How to Use ICC Color Space With Acrobat

Color management translates image information for viewing and reproduction.
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Colors look very different on a computer monitor than they do on a printed page, and also vary if you print from a desktop output device or commercial press. Adobe Systems created a system of color management to help content creators standardize document appearance, regardless of the device or medium through which you view it. ICC profiles help translate among these output media. You can use Adobe Acrobat Standard or Pro to control color management in new or existing documents.

1 Preflighting Files

The Adobe Acrobat Pro Preflight tool checks files destined for commercial printing and verifies that they follow the rules you set up to define press-ready files. The tool uses profiles, combinations of settings that regulate color, typeface usage, transparency conversion and ink limits, and the PDF version compatibility applied to your files. The ICC Color Spaces group of preflighting properties looks at color management profiles embedded in PDFs from page-layout preferences, bitmapped and vector artwork. When the tool analyzes your files, it looks at their output intents, which define how the color of document objects should be interpreted when the file prints.

2 Converting Color

When you open a PDF in Adobe Acrobat Pro, you can convert it from one color space to another to optimize how it looks onscreen or on paper. If your file contains objects in various color spaces, Acrobat Pro can translate them to the optimal color space for a specific output usage. For example, when you send a PDF with a CMYK vector drawing and an RGB bitmap to a printing press, you want all of its artwork to comply with the CMYK expectations of the output medium. In Acrobat Pro's Convert Colors dialog box, you specify the ICC profile to use in standardizing your document's colors.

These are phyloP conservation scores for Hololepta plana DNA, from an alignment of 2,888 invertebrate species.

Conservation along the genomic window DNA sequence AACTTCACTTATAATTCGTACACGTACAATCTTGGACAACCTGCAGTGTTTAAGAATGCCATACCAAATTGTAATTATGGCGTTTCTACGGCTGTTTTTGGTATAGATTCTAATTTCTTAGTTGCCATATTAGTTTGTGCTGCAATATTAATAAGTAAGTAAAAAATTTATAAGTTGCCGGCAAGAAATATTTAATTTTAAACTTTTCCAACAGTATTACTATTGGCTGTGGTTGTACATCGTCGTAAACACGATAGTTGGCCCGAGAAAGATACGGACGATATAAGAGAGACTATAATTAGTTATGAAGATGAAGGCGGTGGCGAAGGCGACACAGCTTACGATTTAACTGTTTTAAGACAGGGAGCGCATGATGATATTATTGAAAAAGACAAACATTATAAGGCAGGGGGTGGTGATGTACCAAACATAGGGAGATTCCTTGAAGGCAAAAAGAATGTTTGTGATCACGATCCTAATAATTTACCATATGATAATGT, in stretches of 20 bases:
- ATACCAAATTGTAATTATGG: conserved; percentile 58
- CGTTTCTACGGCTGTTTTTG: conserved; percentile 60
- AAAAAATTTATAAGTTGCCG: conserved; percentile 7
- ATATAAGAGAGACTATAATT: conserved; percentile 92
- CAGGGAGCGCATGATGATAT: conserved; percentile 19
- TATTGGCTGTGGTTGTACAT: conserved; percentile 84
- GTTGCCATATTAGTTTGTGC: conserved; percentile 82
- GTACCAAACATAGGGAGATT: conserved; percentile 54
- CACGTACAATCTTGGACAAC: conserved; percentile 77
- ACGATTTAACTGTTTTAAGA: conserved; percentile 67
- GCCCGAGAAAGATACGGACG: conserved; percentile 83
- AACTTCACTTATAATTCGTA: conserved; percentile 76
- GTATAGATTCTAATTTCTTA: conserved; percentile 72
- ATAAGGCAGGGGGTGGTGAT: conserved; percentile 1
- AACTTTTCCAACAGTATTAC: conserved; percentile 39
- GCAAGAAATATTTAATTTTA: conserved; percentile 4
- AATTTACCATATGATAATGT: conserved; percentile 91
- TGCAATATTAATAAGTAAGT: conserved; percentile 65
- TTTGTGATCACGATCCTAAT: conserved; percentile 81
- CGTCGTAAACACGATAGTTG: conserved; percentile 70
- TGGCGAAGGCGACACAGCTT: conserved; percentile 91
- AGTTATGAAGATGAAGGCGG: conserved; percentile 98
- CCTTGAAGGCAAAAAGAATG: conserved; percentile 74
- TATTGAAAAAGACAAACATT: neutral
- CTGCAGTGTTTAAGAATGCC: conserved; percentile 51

3 Creating PDFs

When you use Acrobat Distiller or an Adobe Creative Suite application to turn a document into a PDF, you can use Adobe's or your own presets to control how the output process handles graphics, type and other aspects of file content. Distiller and PDF-aware applications also offer advanced options for images, typefaces, color and document optimization. The Color panel provides the settings you need to apply an ICC color profile to all color objects or only to bitmaps. It also enables you to standardize all objects' color to a color space governed by a specific ICC profile. Along with the profiles that Acrobat Pro includes by default, you can add others to handle special situations or to comply with the requirements of a specific printing company.

4 Exporting From PDFs to Other Formats

Adobe Acrobat Standard and Pro both offer options designed to save PDF files or their contents in other formats. You can export the bitmaps from a PDF in JPEG, PNG and TIFF formats, controlling the ICC color profiles applied to these images or choosing not to include profiles in your output. Profiles applied to a document's images themselves can pass along with image data. Profiles applied to document pages don't transfer to JPEG output, although they can to other image types. This may change the appearance of exported JPEG files in color-managed applications.

5 Printing Files

When you print a document directly from Adobe Acrobat Pro, you can turn on color management and use an ICC color profile to target your document's content to the color-handling capabilities of a specific piece of output hardware. If the printer uses built-in color conversion, you can specify hardware-managed color handling. To select among these capabilities, open the Advanced Print Setup dialog box, and then access its Color Management tab.

6 Version Information

Information in this article applies to Adobe Acrobat Standard XI and Adobe Acrobat Professional XI. It may differ slightly or significantly with other versions or products.

Elizabeth Mott has been a writer since 1983. Mott has extensive experience writing advertising copy for everything from kitchen appliances and financial services to education and tourism. She holds a Bachelor of Arts and Master of Arts in English from Indiana State University.